FIG. 2 is a block diagram of an exemplary signal processor in accordance with the invention;
FIG. 3 is a schematic diagram of a signal processor in accordance with the invention;
FIGS. 4a-4d are graphical representations of signals in the signal processor; and
FIG. 5 is a graphical representation of the output of the signal of the invention, as a function of angular orientation.
Referring now to FIG. 1, a head set for use in a virtual reality system or similar system is designated generally at 10. The head set includes a generally horizontally disposed main body 12 encircling the head 14 of the wearer, approximately at eye level. An arch shaped supporting portion 16 preferably provided with a resilient pad 17 extends over the top of the head of the wearer to hold the body 12 in a fixed position. Preferably, the body carries one or two display subsystems 18, 20 positioned in front of the user's left and right eyes respectively so that they can be seen by the user when looking straight ahead, preferably in a binocular fashion so as to permit a three dimensional image to be displayed if desired. Preferably, the display subsystems are arranged close to the user's eyes so as to produce the illusion of a much larger display, such as a display that simulates a realistic situation such as a vertical aircraft simulation, game or the like.
The displays themselves are relatively well known and as such form no part of this invention per se, except in combination with the other elements hereof. It will be understood that a cable, infrared or optical link or the like, between the head set and supporting external systems for generating the display, will need to be provided. A schematic representation of this portion of the invention is designated at 22.
In use, the head set 10 is designed to remain fixed relative to the head of the wearer. That is, the relative position of the displays 18, 20 with respect to the wearer's eyes does not change. This simplifies the optical requirements on the display subsystem, but necessitates providing signals to the display processor that indicate any deviation of the user's head from a nominal calibration position. In low cost virtual reality systems of the type with which the present invention is especially useful, it is sufficient to provide signals representing the angular displacement of the user's head from an arbitrary calibration position. Absolute angular position is not needed. Preferably, the head tracker of this invention includes means for periodically calibrating the headset to a known calibration position. The calibration can be accomplished, for example, by instructing the user to look in a predetermined direction and press a key on a keyboard or a button on a controller, to establish the calibration position. Thereafter, relative displacements from the calibration position are sufficient to control the displays.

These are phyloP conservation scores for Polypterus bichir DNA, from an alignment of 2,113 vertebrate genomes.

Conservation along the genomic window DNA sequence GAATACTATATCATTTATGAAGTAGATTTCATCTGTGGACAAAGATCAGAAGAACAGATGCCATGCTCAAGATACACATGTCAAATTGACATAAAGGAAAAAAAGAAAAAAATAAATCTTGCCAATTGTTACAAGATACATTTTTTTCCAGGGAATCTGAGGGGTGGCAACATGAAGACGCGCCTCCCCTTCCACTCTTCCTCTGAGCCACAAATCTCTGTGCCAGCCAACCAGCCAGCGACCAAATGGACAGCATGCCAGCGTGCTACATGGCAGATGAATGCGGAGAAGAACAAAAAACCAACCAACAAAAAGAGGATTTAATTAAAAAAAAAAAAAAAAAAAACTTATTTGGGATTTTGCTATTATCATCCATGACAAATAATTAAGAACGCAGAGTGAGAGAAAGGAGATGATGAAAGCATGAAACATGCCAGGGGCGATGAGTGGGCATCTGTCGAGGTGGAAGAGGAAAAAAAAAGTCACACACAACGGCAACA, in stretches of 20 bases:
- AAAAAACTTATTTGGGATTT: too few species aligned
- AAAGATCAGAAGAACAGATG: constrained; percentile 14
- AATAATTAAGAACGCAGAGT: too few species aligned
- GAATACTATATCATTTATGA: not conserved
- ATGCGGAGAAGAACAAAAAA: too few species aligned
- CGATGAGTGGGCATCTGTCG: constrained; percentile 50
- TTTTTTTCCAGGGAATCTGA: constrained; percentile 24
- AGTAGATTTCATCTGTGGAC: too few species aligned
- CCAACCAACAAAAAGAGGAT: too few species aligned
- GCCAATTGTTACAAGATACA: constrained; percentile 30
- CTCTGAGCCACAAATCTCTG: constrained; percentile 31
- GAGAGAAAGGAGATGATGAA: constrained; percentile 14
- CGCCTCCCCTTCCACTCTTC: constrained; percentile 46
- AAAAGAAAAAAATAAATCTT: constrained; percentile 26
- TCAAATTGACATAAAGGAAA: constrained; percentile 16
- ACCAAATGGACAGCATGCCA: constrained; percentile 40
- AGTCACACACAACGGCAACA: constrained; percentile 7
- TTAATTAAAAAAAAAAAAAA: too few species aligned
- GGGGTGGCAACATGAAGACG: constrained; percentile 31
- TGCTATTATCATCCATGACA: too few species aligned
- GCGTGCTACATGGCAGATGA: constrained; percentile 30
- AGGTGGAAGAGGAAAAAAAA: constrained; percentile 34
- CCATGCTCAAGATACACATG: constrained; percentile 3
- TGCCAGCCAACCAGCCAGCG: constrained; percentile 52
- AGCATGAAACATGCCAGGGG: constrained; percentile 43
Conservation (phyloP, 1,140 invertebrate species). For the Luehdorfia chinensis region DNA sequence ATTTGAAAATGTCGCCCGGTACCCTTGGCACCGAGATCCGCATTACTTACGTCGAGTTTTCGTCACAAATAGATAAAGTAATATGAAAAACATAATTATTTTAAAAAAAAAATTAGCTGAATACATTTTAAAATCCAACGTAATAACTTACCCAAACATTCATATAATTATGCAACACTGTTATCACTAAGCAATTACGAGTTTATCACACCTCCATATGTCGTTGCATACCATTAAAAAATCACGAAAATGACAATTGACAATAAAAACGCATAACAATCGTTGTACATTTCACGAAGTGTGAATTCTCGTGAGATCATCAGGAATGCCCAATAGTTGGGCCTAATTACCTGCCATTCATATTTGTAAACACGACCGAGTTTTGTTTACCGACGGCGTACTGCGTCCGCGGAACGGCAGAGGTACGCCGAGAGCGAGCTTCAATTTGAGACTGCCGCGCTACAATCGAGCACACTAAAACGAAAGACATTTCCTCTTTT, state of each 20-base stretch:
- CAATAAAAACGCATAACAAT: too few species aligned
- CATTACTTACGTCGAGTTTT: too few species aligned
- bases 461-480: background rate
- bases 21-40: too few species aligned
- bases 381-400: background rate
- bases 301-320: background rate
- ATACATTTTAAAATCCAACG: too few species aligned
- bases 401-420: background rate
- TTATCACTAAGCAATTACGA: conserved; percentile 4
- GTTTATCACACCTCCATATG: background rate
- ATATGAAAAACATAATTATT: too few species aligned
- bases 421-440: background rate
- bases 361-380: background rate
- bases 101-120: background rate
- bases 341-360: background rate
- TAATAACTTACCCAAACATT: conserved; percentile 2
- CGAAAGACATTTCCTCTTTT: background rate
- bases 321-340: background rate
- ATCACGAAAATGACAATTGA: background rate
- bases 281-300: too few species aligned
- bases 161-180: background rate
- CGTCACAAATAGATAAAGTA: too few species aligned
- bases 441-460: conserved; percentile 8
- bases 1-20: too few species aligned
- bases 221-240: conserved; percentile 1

The preferred embodiment of this invention includes as azimuth sensor 26 and a tilt sensor 28. Preferably, sensor 26 is a flux gate magnetometer disposed on a central axis of rotation 32. Tilt sensor 28 which may be a magnetic sensor or a less expensive gravity operated sensor or any other sensor that can detect deviations from a horizontal position, is preferably disposed on the side of the helmet, most preferably on an axis extending through the head about which the head tilts. Depending upon the type of tilt sensor it may also be mounted in other positions, for example, on the top of the helmet together with the azimuth sensor.